Does this bode well for the future? I think so, though (as always) time will tell.
Wednesday, February 27, 2013
A few tidbits about stuff that I’ve been involved with lately:
- You can read my report (profusely illustrated) about my day as a participant in the Electoral College in my DailyKos diary. I wrote a shorter version on HorsesAss. The latter drew more comments from readers.
- Did I mention that I’m unemployed? Things didn’t look good for quite some time, but I have two interviews coming up within the next week. Wish me luck!
- Soon after those interviews, I’m going to attend the SABR Analytics Conference in Phoenix. I’m a bit skeptical about the flood of data we’ve seen in the last few years—lots of data points in lots of variables and meta-variables don’t necessarily constitute meaningful information—but maybe I can be convinced otherwise. Besides, I might be able to see some Cactus League games while in Arizona.
- Making plans for a couple of potential summer trips.
- The SABR convention is a sure thing. It’s not only that it’ll be in Philadelphia this year (July 31 - August 4), and it’s not only that I’ll be able to add Citizens Bank Park to my life list (and make Philly the second city in which I’ve seen ballgames in three different ballparks). It’s that I’ve attended every convention since 1990. SABR43 will be my 24th consecutive national meeting. That doesn’t make me Cal Ripken, not by a long shot, but it’s still an unmissable event for me.
- Whether I go to Netroots Nation (June 20 - 23) this year may depend on my employment status. This year it’s in San Jose, so travel won’t be a problem. And I have a fairly good string of appearances there as well, missing only the 2007 edition in Chicago (because it conflicted with the SABR convention). So I hope I’ll get to go to NN13, but it could fall victim to circumstance. Unlike SABR.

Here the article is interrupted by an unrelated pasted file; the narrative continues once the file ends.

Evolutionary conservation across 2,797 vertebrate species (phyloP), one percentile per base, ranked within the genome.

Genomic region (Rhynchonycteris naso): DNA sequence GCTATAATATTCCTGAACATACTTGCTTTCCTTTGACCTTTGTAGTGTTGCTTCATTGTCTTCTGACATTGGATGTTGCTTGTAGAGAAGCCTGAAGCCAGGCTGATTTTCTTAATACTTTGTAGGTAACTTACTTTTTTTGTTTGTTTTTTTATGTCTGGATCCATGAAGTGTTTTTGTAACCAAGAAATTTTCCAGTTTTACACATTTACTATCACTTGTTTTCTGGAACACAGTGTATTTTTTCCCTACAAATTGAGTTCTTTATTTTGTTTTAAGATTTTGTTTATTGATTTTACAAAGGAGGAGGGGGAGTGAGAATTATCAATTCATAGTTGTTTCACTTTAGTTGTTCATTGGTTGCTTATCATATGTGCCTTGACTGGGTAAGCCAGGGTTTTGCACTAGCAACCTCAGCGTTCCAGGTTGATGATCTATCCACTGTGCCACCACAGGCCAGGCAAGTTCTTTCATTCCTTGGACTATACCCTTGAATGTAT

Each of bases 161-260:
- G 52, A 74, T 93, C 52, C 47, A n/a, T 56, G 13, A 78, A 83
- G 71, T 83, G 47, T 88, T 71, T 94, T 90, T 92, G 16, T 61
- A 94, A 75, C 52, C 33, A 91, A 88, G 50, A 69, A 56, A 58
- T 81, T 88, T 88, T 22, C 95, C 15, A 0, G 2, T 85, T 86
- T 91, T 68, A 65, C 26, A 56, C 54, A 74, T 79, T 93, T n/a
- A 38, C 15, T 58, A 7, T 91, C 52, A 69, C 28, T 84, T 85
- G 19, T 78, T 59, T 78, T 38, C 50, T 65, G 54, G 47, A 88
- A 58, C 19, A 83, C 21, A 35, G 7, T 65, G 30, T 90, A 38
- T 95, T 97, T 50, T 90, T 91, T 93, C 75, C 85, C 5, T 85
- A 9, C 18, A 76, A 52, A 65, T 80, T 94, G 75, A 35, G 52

- Been seeing a number of plays at the Paramount. Book of Mormon and War Horse come to mind. The former wasn’t as sacrilegious as I’d hoped, though it certainly was more than lewd and obscene (that’s not a negative critique). The latter was superb! A story of depth, evocative puppetry, splendid acting, brilliantly staged. I didn’t see the Spielberg flick, but those who saw both the movie and the play were unanimous that it was incomparably better on the stage.
- Also seeing a good bit of the Seattle Symphony at Benaroya Hall. We have tix for both a Baroque series and a Mozart series. Having an oboist for a nephew has greatly enlarged my exposure to classical music.
Monday, January 07, 2013
Last Wednesday, this rarely-updated, rarely-read blog celebrated its tenth anniversary.
That’s right ... Peace Tree Farm has been around, not being updated very often and not being read by very many people, since January 2, 2003. When I started writing here,
- the space shuttle Columbia was being prepared for what would be its final flight
- Secretary of State Colin Powell had not yet delivered his
pack of lies false justificationUN Security Council speech in preparation for the invasion of Iraq
- no one on Earth knew that there was a SARS virus, much less that it would soon spread worldwide and kill nearly 1000 people
- shock and awe had not yet begun the destruction of Baghdad and Iraq
- Maurice Gibb, Bill Mauldin, Nell Carter, Walt Rostow, Fred Rogers, Rachel Corrie, and Daniel Patrick Moynihan were alive
And that’s just the first three months since the start of Peace Tree Farm.
Oh, in case you’re looking for something to mark this occasion, the traditional 10th anniversary gift is tin. As in “tin for ten”, perhaps? Modernists might consider another metallic element, aluminum.